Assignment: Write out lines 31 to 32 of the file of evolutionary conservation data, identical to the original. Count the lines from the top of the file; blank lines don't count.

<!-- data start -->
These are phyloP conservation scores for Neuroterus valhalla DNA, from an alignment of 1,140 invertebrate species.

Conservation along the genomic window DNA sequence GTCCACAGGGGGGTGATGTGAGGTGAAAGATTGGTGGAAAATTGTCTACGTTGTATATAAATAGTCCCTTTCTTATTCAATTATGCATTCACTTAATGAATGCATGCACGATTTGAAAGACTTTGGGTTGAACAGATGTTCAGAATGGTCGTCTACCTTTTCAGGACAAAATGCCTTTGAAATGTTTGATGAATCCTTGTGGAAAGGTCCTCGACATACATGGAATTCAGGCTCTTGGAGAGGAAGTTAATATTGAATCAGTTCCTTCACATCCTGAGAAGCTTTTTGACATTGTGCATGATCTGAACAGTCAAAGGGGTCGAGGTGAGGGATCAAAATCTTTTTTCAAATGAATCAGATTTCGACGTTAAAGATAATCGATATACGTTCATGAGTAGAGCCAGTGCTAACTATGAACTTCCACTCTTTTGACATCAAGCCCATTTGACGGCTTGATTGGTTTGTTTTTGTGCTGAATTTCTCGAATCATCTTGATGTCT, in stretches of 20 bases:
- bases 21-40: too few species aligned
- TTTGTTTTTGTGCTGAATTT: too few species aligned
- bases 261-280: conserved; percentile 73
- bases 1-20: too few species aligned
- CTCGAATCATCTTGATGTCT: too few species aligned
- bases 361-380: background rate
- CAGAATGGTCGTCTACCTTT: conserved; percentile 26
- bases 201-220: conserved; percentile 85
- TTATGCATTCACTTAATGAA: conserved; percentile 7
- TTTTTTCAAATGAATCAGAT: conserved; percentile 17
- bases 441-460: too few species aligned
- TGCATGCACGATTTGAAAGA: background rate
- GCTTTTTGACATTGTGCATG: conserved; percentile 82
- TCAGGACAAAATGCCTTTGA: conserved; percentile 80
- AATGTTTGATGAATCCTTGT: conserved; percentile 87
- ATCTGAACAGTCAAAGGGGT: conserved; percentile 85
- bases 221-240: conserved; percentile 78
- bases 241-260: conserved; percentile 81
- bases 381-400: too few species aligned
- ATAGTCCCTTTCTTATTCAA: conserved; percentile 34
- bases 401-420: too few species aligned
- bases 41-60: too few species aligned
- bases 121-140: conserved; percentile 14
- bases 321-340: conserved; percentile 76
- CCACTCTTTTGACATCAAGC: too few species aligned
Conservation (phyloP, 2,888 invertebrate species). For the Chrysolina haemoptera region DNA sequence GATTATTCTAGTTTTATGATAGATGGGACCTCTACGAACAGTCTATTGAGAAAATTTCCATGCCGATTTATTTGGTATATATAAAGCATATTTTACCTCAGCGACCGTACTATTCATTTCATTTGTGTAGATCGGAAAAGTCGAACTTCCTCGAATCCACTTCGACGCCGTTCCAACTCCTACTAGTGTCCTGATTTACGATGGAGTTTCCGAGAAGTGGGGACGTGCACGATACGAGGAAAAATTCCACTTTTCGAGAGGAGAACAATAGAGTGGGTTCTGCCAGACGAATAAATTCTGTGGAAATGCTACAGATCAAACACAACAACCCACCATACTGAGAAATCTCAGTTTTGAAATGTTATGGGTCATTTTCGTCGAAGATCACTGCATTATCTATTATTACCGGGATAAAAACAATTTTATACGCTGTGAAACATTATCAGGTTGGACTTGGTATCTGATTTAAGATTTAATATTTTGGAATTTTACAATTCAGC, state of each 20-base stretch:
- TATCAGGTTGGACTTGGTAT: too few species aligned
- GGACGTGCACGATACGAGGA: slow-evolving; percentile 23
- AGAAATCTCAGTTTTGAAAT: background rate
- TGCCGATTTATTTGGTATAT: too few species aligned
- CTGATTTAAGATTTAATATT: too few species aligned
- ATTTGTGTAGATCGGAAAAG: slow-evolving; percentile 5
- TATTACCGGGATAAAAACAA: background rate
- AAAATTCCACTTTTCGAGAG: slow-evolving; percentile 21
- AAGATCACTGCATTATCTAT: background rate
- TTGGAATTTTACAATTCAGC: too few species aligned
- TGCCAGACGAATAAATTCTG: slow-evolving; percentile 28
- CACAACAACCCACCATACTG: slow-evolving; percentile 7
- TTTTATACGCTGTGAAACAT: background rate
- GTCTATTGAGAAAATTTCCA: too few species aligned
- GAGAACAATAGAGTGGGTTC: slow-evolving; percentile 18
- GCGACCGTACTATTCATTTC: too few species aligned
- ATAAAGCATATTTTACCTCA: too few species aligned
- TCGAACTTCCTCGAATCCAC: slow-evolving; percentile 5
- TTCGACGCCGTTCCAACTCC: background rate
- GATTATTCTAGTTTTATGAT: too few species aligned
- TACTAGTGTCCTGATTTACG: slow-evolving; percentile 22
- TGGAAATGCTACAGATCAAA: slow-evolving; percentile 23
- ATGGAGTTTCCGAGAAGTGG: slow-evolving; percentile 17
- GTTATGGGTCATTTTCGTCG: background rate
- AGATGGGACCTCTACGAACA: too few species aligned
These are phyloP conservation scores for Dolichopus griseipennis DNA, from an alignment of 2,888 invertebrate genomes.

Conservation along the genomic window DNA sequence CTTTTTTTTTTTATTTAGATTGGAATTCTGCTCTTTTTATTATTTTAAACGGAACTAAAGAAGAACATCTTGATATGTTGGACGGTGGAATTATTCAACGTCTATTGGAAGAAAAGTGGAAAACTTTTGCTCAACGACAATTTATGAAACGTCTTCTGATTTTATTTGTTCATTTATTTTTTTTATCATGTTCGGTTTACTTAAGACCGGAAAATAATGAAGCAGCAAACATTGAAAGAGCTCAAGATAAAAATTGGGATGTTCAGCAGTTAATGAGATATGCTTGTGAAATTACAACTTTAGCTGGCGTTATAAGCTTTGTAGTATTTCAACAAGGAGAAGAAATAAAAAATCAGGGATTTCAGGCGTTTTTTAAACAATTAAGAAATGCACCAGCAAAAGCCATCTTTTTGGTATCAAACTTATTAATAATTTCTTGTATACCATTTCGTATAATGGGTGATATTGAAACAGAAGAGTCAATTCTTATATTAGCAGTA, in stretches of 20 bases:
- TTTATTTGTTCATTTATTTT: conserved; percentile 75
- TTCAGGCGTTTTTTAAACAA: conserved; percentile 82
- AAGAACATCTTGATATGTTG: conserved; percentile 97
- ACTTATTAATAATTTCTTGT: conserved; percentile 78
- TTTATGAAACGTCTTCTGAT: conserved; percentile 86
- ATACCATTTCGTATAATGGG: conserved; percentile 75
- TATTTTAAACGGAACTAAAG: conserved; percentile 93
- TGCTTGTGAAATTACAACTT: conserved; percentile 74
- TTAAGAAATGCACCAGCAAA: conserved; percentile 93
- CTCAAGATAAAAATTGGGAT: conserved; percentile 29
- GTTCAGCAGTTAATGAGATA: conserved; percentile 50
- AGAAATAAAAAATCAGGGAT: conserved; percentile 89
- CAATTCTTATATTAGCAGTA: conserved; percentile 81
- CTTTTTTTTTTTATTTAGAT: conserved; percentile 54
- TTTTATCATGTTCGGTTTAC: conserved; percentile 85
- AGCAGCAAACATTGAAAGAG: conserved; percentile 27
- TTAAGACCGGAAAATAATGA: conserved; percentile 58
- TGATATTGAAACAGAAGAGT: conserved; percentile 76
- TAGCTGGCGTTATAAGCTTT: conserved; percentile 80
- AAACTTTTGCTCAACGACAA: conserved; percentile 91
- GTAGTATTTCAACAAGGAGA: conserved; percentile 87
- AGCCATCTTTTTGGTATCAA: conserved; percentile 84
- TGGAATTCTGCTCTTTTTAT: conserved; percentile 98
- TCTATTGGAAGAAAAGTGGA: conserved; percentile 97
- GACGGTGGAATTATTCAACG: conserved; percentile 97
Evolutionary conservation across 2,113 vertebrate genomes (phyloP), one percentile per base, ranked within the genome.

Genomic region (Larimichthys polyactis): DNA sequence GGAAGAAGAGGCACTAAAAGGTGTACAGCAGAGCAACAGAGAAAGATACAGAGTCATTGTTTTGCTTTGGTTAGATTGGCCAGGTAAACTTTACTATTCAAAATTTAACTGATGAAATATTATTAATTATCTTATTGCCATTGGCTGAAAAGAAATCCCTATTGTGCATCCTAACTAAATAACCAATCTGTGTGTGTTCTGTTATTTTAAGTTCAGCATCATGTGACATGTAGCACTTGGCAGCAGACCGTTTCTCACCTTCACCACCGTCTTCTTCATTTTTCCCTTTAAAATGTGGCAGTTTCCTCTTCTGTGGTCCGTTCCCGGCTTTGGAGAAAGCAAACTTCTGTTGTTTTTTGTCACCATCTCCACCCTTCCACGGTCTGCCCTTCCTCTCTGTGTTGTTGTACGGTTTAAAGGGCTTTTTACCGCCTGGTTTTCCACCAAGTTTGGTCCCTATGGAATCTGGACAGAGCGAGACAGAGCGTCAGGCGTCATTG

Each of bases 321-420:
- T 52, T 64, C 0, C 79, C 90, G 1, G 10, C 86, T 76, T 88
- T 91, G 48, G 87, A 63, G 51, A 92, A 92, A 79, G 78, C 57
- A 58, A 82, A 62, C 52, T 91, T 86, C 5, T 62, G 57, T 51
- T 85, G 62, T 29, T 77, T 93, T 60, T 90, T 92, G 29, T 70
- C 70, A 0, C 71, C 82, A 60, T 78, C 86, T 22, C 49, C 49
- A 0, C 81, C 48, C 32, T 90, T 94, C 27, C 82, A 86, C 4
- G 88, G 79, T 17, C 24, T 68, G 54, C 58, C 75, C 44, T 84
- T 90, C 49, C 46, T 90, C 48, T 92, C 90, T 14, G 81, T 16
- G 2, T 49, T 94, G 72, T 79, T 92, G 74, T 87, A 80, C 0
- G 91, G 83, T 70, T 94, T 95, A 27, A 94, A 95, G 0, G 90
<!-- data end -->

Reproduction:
- AGAAATCTCAGTTTTGAAAT: background rate
- TGCCGATTTATTTGGTATAT: too few species aligned